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Re: [xml-dev] the challenges of 'extensible'

On 04/11/2014 08:37 AM, Rushforth, Peter wrote:
  Isn't the DOM the backbone of interoperability in browsers, isn't it the thing that allows
(many) frameworks to exist?
Yes. My first (1997) book, winner of the coveted Amazon 1-star award, was on its emergence. It's done everything I hoped and then some.

If Web Components works, won't it be because of the DOM?  The DOM being what
can be produced by virtue of the browser understanding the document type,
Yes and no.

Web Components is built on the DOM, though in some ways it's fragmenting the DOM. We now have Shadow DOM, light DOM, and a lot of frameworks (most notably React.js) that are creating their own lighter-weight object models to avoid the overhead of the DOM. Famo.us, as noted at the end of my piece, is basically trying to dodge the DOM to the extent possible while building its apps.

(Also, at this point I think most search engines are still treating HTML as annotated text, though I hear rumors of DOM-building.)

The questions are getting harder because the DOM is carrying pretty much everything. The HTML document structure, the CSS annotations, JavaScript event handlers, and hooks to many other invisible parts inside of the browser. Exposing those invisible parts likely means extending the DOM.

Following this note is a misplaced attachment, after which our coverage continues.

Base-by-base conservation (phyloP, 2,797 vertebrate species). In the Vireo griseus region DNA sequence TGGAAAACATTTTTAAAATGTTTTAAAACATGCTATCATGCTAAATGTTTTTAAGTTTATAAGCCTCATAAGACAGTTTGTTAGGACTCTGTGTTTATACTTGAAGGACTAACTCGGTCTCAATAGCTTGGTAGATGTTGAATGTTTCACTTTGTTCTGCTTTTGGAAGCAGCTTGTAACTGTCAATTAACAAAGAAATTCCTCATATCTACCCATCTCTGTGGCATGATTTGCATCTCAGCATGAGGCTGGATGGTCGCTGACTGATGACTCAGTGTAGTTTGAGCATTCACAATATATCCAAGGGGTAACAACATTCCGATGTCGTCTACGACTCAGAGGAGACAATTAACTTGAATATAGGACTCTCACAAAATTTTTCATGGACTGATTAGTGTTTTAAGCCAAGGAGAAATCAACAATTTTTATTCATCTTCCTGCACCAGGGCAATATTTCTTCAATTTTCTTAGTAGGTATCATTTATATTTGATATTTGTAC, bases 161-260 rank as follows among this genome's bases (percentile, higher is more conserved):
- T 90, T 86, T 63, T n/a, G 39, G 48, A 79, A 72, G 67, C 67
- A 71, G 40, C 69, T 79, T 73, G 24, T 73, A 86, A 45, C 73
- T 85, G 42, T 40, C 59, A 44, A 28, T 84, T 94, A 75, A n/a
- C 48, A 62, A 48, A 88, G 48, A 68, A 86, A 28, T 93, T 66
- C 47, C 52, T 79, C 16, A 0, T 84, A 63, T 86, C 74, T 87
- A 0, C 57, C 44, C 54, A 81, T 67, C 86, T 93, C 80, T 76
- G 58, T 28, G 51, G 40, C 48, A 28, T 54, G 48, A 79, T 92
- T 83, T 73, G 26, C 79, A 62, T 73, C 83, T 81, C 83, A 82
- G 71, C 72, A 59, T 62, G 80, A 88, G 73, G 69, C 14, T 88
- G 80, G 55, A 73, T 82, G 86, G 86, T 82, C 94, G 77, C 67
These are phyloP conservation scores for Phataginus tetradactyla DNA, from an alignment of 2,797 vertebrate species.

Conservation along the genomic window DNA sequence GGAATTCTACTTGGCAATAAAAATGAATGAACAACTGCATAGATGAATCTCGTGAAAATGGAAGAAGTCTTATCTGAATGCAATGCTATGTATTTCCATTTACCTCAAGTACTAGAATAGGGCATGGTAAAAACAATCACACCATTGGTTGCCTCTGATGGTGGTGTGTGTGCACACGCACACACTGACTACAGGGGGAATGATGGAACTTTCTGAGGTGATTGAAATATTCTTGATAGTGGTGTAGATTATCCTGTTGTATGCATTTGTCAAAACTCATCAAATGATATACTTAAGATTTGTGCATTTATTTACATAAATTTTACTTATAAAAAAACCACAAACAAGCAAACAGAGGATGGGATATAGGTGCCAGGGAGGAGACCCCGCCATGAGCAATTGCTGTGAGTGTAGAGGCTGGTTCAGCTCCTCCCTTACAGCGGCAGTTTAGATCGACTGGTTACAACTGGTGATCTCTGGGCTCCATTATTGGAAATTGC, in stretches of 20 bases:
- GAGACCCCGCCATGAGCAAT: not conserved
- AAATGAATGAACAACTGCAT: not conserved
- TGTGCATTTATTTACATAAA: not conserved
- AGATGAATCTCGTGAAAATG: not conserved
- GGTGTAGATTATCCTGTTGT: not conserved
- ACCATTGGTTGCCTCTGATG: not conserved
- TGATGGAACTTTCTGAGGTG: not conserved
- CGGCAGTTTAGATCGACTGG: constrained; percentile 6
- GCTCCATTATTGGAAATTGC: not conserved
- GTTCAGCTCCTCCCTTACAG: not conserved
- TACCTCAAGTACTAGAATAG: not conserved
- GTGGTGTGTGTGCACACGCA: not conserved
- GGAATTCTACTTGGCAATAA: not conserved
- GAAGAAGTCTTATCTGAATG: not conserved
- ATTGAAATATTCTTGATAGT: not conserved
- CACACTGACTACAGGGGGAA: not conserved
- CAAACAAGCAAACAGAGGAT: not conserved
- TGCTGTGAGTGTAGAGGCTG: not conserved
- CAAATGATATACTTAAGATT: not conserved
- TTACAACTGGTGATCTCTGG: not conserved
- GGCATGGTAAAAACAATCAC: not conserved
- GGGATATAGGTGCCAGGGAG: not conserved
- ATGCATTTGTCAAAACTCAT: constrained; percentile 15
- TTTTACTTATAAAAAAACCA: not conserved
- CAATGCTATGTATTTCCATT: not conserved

Manipulating the DOM and further extending what it can carry is getting more challenging as that load increases. Spend some time in the debugger of a browser working with a complex web app, and you'll get a sense of it.

The DOM has other fundamental problems. Some of those were visible early, and are among the reasons XML folks quickly developed alternatives. Others have only emerged as things like multiprocessing and ever-growing expectations for animation rendering speed push the boundaries of classic models for doing things.

REST / media types.  In fact, isn't the DOM the original "REST API"?
There's nothing obligating a browser (or other tool) to use a DOM to process a media type, and I don't think it ties directly to REST. I've certainly seen RESTful projects using SAX and similar APIs, XSLT, or XQuery.


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